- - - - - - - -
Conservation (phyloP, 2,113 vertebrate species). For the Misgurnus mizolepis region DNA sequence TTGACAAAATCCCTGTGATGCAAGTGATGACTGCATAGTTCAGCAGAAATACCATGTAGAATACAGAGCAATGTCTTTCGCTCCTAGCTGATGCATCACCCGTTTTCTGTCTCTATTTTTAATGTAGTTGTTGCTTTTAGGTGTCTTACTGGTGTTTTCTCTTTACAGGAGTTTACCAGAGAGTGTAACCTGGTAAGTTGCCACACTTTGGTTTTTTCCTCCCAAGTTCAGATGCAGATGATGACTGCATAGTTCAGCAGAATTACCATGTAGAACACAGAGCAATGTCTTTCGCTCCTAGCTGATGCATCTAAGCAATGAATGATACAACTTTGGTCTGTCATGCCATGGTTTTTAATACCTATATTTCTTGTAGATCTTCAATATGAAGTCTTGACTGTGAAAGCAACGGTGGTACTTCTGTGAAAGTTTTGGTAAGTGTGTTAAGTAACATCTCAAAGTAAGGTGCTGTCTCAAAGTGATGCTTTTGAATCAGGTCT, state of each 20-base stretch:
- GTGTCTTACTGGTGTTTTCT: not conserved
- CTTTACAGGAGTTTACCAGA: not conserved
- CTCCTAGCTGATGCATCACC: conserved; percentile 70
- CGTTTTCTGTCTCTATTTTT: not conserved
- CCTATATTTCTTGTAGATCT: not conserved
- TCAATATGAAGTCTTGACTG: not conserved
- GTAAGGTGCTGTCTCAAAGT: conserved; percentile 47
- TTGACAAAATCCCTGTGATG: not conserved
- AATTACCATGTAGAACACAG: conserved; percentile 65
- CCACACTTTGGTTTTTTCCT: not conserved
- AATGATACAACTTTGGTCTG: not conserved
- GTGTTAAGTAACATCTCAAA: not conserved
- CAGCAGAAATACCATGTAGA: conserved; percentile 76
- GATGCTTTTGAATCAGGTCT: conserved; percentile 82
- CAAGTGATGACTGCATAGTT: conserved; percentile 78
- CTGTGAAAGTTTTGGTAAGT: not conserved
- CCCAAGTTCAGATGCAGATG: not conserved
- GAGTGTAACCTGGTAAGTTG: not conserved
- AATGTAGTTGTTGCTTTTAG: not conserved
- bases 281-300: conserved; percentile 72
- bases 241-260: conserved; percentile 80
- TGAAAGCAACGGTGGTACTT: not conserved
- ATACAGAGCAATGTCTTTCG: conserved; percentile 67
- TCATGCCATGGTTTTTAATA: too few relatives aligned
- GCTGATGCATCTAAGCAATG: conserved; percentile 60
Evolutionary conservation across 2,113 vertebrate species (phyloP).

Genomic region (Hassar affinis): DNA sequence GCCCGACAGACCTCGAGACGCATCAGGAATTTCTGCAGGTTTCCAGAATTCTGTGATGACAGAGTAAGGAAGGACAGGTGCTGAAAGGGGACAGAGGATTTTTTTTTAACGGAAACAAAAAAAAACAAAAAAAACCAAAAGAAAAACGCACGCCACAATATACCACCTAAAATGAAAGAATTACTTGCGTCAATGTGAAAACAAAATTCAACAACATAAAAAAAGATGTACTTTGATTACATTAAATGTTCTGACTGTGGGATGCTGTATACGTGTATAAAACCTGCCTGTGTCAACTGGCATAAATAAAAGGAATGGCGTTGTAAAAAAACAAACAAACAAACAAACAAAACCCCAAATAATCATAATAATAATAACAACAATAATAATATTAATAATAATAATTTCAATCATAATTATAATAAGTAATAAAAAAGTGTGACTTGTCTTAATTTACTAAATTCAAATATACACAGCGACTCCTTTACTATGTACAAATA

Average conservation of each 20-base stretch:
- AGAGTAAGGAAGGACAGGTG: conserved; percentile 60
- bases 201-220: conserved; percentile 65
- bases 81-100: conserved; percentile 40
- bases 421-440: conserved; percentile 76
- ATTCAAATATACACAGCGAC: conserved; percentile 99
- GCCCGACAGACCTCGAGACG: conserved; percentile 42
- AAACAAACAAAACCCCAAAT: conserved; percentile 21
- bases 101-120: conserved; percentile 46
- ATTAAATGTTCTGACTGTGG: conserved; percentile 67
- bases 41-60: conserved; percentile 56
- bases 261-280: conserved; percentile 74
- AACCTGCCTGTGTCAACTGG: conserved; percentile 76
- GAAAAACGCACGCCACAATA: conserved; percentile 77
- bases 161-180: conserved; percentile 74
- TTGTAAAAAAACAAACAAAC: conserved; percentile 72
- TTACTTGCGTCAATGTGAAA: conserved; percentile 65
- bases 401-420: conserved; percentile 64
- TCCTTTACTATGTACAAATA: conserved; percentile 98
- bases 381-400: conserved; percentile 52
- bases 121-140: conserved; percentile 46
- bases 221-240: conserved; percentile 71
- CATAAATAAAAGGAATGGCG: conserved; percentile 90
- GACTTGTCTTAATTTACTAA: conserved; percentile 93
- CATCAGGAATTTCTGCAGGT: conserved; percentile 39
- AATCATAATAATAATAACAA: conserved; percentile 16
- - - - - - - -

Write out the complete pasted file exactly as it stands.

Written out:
Conservation (phyloP, 2,113 vertebrate species). For the Misgurnus mizolepis region DNA sequence TTGACAAAATCCCTGTGATGCAAGTGATGACTGCATAGTTCAGCAGAAATACCATGTAGAATACAGAGCAATGTCTTTCGCTCCTAGCTGATGCATCACCCGTTTTCTGTCTCTATTTTTAATGTAGTTGTTGCTTTTAGGTGTCTTACTGGTGTTTTCTCTTTACAGGAGTTTACCAGAGAGTGTAACCTGGTAAGTTGCCACACTTTGGTTTTTTCCTCCCAAGTTCAGATGCAGATGATGACTGCATAGTTCAGCAGAATTACCATGTAGAACACAGAGCAATGTCTTTCGCTCCTAGCTGATGCATCTAAGCAATGAATGATACAACTTTGGTCTGTCATGCCATGGTTTTTAATACCTATATTTCTTGTAGATCTTCAATATGAAGTCTTGACTGTGAAAGCAACGGTGGTACTTCTGTGAAAGTTTTGGTAAGTGTGTTAAGTAACATCTCAAAGTAAGGTGCTGTCTCAAAGTGATGCTTTTGAATCAGGTCT, state of each 20-base stretch:
- GTGTCTTACTGGTGTTTTCT: not conserved
- CTTTACAGGAGTTTACCAGA: not conserved
- CTCCTAGCTGATGCATCACC: conserved; percentile 70
- CGTTTTCTGTCTCTATTTTT: not conserved
- CCTATATTTCTTGTAGATCT: not conserved
- TCAATATGAAGTCTTGACTG: not conserved
- GTAAGGTGCTGTCTCAAAGT: conserved; percentile 47
- TTGACAAAATCCCTGTGATG: not conserved
- AATTACCATGTAGAACACAG: conserved; percentile 65
- CCACACTTTGGTTTTTTCCT: not conserved
- AATGATACAACTTTGGTCTG: not conserved
- GTGTTAAGTAACATCTCAAA: not conserved
- CAGCAGAAATACCATGTAGA: conserved; percentile 76
- GATGCTTTTGAATCAGGTCT: conserved; percentile 82
- CAAGTGATGACTGCATAGTT: conserved; percentile 78
- CTGTGAAAGTTTTGGTAAGT: not conserved
- CCCAAGTTCAGATGCAGATG: not conserved
- GAGTGTAACCTGGTAAGTTG: not conserved
- AATGTAGTTGTTGCTTTTAG: not conserved
- bases 281-300: conserved; percentile 72
- bases 241-260: conserved; percentile 80
- TGAAAGCAACGGTGGTACTT: not conserved
- ATACAGAGCAATGTCTTTCG: conserved; percentile 67
- TCATGCCATGGTTTTTAATA: too few relatives aligned
- GCTGATGCATCTAAGCAATG: conserved; percentile 60
Evolutionary conservation across 2,113 vertebrate species (phyloP).

Genomic region (Hassar affinis): DNA sequence GCCCGACAGACCTCGAGACGCATCAGGAATTTCTGCAGGTTTCCAGAATTCTGTGATGACAGAGTAAGGAAGGACAGGTGCTGAAAGGGGACAGAGGATTTTTTTTTAACGGAAACAAAAAAAAACAAAAAAAACCAAAAGAAAAACGCACGCCACAATATACCACCTAAAATGAAAGAATTACTTGCGTCAATGTGAAAACAAAATTCAACAACATAAAAAAAGATGTACTTTGATTACATTAAATGTTCTGACTGTGGGATGCTGTATACGTGTATAAAACCTGCCTGTGTCAACTGGCATAAATAAAAGGAATGGCGTTGTAAAAAAACAAACAAACAAACAAACAAAACCCCAAATAATCATAATAATAATAACAACAATAATAATATTAATAATAATAATTTCAATCATAATTATAATAAGTAATAAAAAAGTGTGACTTGTCTTAATTTACTAAATTCAAATATACACAGCGACTCCTTTACTATGTACAAATA

Average conservation of each 20-base stretch:
- AGAGTAAGGAAGGACAGGTG: conserved; percentile 60
- bases 201-220: conserved; percentile 65
- bases 81-100: conserved; percentile 40
- bases 421-440: conserved; percentile 76
- ATTCAAATATACACAGCGAC: conserved; percentile 99
- GCCCGACAGACCTCGAGACG: conserved; percentile 42
- AAACAAACAAAACCCCAAAT: conserved; percentile 21
- bases 101-120: conserved; percentile 46
- ATTAAATGTTCTGACTGTGG: conserved; percentile 67
- bases 41-60: conserved; percentile 56
- bases 261-280: conserved; percentile 74
- AACCTGCCTGTGTCAACTGG: conserved; percentile 76
- GAAAAACGCACGCCACAATA: conserved; percentile 77
- bases 161-180: conserved; percentile 74
- TTGTAAAAAAACAAACAAAC: conserved; percentile 72
- TTACTTGCGTCAATGTGAAA: conserved; percentile 65
- bases 401-420: conserved; percentile 64
- TCCTTTACTATGTACAAATA: conserved; percentile 98
- bases 381-400: conserved; percentile 52
- bases 121-140: conserved; percentile 46
- bases 221-240: conserved; percentile 71
- CATAAATAAAAGGAATGGCG: conserved; percentile 90
- GACTTGTCTTAATTTACTAA: conserved; percentile 93
- CATCAGGAATTTCTGCAGGT: conserved; percentile 39
- AATCATAATAATAATAACAA: conserved; percentile 16